Crossing to the dark side – testing Bosch’s newest electric mountain bike tech

Electrically assisted mountain bikes – sometimes called e-mtbs for short – are here, and that’s the long and short of it. There is a lot of angst and derision out in the general mountain bike populace about their arrival… some justified, and some not.

Personally, I had expected to absolutely hate the Bosch-equipped electric mountain bike I was assigned to test. Given I’d actually never ridden one, though, it’s basically an attitude born of both ignorance and prejudice, personally justified by the fact that I’ve been riding mountain bikes for 25 years, and so what I know must be right.

I guess I was used to talking on a telephone that was attached to the wall by a cord, too…

In many ways, I’m actually a prime candidate for an e-mtb. I’m approaching a big milestone birthday, a busy career means I can’t keep – or hold – the fitness levels that that proper all-day mountain biking demands, and niggling injuries mean that a full day out in the saddle is doable, but not necessarily enjoyable.

On the flip side is the way – for me, at least – the concept of a motorised bicycle tramples roughshod over the very essence of mountain biking that attracted me in the first place. A typical e-mtb is outrageously expensive even with only a half-decent spec, they are unfeasibly heavy and fiendishly complex, and - when in the wrong hands - they arguably put their operators and other trail users in greater danger, thanks in part to the extra speeds attainable, as well as that extra mass.

Putting aside these discussion points for the moment, Bosch had extended an invitation to ride an updated version of its system that incorporates a new mode – also called e-mtb – on a Haibike SDURO AllMtn 7.0 around Sydney’s short but tricky Manly Dam complex, and given my rookie status with electron-powered bikes, I was definitely e-curious…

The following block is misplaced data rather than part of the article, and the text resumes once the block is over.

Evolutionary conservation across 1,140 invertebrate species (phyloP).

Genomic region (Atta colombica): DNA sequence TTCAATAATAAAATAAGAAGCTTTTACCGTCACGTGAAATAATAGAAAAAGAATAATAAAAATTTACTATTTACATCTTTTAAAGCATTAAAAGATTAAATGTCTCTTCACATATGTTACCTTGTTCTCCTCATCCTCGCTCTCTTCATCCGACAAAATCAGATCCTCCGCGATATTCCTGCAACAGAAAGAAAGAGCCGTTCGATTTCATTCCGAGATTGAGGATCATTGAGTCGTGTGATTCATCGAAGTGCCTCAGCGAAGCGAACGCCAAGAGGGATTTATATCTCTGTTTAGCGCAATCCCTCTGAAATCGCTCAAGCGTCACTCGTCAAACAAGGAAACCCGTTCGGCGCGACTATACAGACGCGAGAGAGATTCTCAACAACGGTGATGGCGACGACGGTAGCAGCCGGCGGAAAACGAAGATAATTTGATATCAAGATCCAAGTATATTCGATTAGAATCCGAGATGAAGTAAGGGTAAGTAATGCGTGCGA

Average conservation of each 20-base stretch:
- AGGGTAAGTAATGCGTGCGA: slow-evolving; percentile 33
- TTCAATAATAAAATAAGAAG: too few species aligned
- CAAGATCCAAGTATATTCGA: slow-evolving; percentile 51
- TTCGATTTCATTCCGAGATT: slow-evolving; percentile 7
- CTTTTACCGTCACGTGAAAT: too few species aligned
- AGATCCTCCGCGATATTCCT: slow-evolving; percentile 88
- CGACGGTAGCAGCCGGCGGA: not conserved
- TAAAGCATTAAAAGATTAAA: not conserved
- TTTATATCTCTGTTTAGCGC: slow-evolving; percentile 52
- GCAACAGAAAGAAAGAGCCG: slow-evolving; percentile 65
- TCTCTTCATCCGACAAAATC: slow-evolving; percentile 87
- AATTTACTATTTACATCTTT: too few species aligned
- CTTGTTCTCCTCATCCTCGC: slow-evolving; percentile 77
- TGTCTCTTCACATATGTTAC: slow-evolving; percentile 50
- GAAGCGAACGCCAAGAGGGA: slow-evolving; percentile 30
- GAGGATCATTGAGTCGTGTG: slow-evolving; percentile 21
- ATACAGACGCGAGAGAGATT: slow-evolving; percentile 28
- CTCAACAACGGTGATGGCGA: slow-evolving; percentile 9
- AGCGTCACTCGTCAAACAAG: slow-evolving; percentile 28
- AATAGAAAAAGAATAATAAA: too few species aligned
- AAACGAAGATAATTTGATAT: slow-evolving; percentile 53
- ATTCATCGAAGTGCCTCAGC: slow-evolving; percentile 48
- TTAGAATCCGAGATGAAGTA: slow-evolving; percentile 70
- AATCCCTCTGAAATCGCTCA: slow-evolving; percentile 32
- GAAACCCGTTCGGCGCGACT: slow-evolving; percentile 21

A firmware upgrade adds an extra mode to Bosch’s own control system, and it essentially works and with a rider and the electric motor at the bottom bracket to better replicate the way a human tackles terrain, rather than simply providing a set amount of motive force to supplement the rider’s pedalling.

The bike basically tries to add a seamless layer of assistance to the ride, rather than a ‘dumb’ amount of forward propulsion that might be at odds with your own pedal inputs.

By the time I crest the first super steep, rutted and rocky climb, I’m already wavering – and not in the legs or chest. Not a natural climber at the best of times, I would have been on shank’s pony two-thirds of the way up, but on board the e-mtb… it wasn’t easy, per se, but it certainly ripped 70 per cent of the effort out of it.

And right there is a key advantage for keen but unable riders; the Bosch system instantly adds something to the experience by taking the sting out of the worst climbs on a longer ride. Let’s face it… while a few of us love the torture, for the vast majority, climbing is a means to an end.

Covering undulating trail, too, is a lot easier with torque underfoot. There is no throttle; it’s still down to your pedalling speed, but the underlying help lets you make the most of the trail.

Technical climbing, too, is a doddle for the most part, once you stop trying to ride the bike like a traditional mtb.

Its biggest disadvantage is the loss of agility that comes with the extra weight of the ebike. Put simply, they are porkers, with weights in the 23-26kg range for a medium travel 27.5-inch wheel-equipped alloy duallie. With a range of between 70km and 100km depending on battery size, it’s unlikely you’ll need to push an e-mtb too far… but woe betide if you do.

This weight also affects decisions like how to transport it. Battling to plonk a 25kg bike onto the roof racks of an SUV, for instance, will not be easy.

On balance, though, the story of the e-mtb will continue to evolve, and it’s a story that MBA needs to stay across. The concept itself is sound, and the technology will continue to develop… but it’s more about acceptance of a new technology from a broader audience that will determine how e-mtbs fare in Australia.

You can read more about our time with the Bosch e-mtb system in the next issue of MBA, and we’ll keep discussing the concept and testing bikes as they come through. We’d also love to hear your thoughts, too, via our email or Facebook page.

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